Federal Pell Grant

If you do not meet the requirements for the Iraq and Afghanistan Service Grant but qualify for a Pell Grant, your Expected Family Contribution (EFC) is set at zero. This increases your eligibility for the maximum Pell Grant amount and potentially enhances your eligibility for other forms of student aid.

State Veteran Benefits

Several states offer additional benefits for the dependents and spouses of service members. Visit your state’s veteran service office or website for more details on the specific benefits available.

Proposed Student Loan Benefits

The Department of Defense, in collaboration with the Department of Education and Veterans Affairs, has proposed student loan benefits for military families. This benefit exempts members of the military from paying interest on certain student loans for up to 60 months while serving or having served in an area that qualifies them to receive hostile fire or imminent danger pay.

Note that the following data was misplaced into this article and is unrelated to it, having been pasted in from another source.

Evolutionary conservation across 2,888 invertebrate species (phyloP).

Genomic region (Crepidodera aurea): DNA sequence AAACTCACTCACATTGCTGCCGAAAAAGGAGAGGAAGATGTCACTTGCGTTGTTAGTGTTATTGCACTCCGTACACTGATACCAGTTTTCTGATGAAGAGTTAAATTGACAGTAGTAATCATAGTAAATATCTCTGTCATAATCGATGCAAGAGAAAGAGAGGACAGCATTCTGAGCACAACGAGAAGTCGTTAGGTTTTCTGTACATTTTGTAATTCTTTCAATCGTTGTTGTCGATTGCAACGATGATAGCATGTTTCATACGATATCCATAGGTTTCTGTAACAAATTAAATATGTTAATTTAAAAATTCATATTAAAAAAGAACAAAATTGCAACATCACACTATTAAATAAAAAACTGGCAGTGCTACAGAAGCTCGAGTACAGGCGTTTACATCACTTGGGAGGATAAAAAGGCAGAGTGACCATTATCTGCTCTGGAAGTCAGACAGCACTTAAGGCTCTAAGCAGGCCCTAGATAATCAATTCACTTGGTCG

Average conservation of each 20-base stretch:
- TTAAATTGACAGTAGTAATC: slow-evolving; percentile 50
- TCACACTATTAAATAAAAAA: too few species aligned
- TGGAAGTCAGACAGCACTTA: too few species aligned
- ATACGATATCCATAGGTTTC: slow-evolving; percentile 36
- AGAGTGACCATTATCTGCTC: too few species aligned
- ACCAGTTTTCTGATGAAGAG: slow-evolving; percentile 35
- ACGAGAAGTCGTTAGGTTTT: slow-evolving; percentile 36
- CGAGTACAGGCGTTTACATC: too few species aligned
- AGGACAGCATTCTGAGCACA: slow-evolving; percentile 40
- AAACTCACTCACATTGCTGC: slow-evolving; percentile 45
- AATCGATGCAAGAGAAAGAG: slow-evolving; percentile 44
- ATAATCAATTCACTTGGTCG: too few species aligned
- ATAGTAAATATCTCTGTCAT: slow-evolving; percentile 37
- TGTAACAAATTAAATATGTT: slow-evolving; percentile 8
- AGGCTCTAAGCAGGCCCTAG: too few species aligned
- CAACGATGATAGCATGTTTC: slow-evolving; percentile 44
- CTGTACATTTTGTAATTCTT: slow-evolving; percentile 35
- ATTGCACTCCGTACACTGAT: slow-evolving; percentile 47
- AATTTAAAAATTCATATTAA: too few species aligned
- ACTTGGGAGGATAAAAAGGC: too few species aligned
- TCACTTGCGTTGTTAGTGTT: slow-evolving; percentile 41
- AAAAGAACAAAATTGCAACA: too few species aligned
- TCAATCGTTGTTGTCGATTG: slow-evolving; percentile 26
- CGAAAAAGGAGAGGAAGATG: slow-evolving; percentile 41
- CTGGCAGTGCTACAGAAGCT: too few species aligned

Qualifying for the Student Loan Benefit

To determine your eligibility for this benefit, follow these guidelines:

  1. Log in to “My Federal Student Aid” to check your loan type and servicer.
  2. Contact your loan servicer to inquire about the required forms of proof, which can include a leave and earnings statement showing receipt of hostile fire or imminent danger pay, a certifying official statement and signature, or military orders showing service in a hostile area.

Also check out: Best Financial Aid Options for Veterans and Their Families

Financial Aid Options for Veterans and Their Families: A Comprehensive Guide


As a military spouse or dependent, it’s crucial to explore the financial aid options available to support your educational journey. The Fry Scholarship and DEA program provide substantial assistance to those impacted by the sacrifices made by service members. Additionally, consider other financial aid opportunities such as the Iraq and Afghanistan Service Grant, Federal Pell Grant, and state-specific benefits.

Stay informed about proposed student loan benefits for military families as well. These avenues of support recognize and honor the contributions of military families in service to the country and help pave the way for a brighter educational future.